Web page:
After the Wedding, when Life Changes: Why postnuptial agreements are crucial in ultra-high net worth (UHNW) lives

 

Other than timing, a postnuptial agreement is just like a prenuptial agreement in that the partners enter into a formal arrangement to fairly distribute their assets and interests in the event of a marriage breakdown^. Unlike the one-time nature of prenuptial agreements however, postnuptial agreements can be regularly assessed and updated at any time during the marriage.

 

To gain a more general understanding of postnuptial agreements, we spoke with Rita Ku, family law Partner from Withers worldwide in Hong Kong.*

 

According to Ms. Ku, there should be regular reviews of postnuptial agreements. Ms. Ku says, “A misconception surrounding prenuptial agreements is that they are sufficient for the totality of a marriage, whether the union lasts three or 43 years. Yet, no prenuptial agreement, however detailed, could pre-empt and accommodate all the possible changes in the life of a family on a timescale of decades.

 

“When viewed in that light, it would seem crucial for UHNW individuals to have postnuptial agreements that reflect the enormous variations in a marriage that can and do occur. Reviews are particularly important when there is a substantial change of circumstances, such as the birth of children and when one spouse receives substantial gifts or inheritance.

 

“Our experience is that while changes don’t necessary occur every time a postnuptial agreement is reviewed, the process produces positive outcomes.

 

“Regularly assessing postnuptial agreements assists couples in having constructive discussions and resolve disagreements in their marriage over issues such as finances, assets, children, etc. Reviews help them understand the changes in their financial position, and importantly, the ramifications of those changes.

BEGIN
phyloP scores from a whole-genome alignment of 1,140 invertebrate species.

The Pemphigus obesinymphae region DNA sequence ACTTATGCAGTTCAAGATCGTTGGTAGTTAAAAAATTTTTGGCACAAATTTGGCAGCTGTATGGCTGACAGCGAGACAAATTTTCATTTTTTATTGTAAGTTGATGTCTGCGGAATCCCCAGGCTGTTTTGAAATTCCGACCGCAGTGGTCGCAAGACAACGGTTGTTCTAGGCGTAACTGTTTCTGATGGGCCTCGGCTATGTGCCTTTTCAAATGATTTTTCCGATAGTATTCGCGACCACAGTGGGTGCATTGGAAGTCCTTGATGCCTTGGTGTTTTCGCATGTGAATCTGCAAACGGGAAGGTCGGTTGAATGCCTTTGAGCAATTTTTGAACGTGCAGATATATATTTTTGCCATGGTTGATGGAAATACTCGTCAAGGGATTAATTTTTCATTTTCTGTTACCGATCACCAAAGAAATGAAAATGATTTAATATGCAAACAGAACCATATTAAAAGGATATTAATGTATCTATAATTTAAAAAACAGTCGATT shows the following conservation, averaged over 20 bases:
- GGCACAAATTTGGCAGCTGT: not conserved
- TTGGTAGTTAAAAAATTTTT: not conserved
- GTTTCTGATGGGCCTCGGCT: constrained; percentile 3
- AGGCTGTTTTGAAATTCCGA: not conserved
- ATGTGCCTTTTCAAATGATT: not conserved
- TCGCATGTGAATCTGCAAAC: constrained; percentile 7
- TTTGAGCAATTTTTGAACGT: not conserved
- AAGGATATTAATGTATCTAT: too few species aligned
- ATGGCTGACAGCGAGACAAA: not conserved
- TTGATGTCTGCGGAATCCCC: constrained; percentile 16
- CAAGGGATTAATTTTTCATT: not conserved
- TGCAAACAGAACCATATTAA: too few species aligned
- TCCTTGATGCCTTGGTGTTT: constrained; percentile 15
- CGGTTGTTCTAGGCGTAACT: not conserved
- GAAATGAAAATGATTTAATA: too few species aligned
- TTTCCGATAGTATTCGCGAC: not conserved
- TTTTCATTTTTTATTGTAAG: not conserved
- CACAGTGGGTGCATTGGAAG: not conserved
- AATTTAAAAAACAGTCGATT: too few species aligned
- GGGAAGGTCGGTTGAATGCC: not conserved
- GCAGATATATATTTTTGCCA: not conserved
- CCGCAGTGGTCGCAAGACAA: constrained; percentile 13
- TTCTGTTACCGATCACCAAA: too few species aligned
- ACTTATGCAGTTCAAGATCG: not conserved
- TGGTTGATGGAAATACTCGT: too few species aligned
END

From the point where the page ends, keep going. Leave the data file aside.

“Another reason for regular reviews is to minimize potential court time should a marriage dissolve,” says Ms. Ku. She explains, “Court time is generally reduced for up-to-date agreements because they better reflect actual circumstances and are therefore more readily enforceable.

 

“Reviews also increase enforceability because each time the process ends in accord, the individuals involved demonstrate their continued commitment to the agreement while having had multiple, regular, opportunities to carefully consider their positions. “

 

Ms. Ku highlights that some lives are more complex than others and priorities change as children grow. She says, “In instances of second, third and subsequent marriages and multiple children with different spouses, a sequence of postnuptial agreements become vital for UHNW individuals in dealing strategically with that complexity.”

 

 

IMPORTANT NOTE

^ For a general overview of cross-border prenuptial agreements, please see Before the Wedding and Beyond Romance

 

* Ms. Ku is a Partner in Withersworldwide based in Hong Kong.

 

This interview note is general in nature based on Hong Kong law only and not in any way intended as legal advice.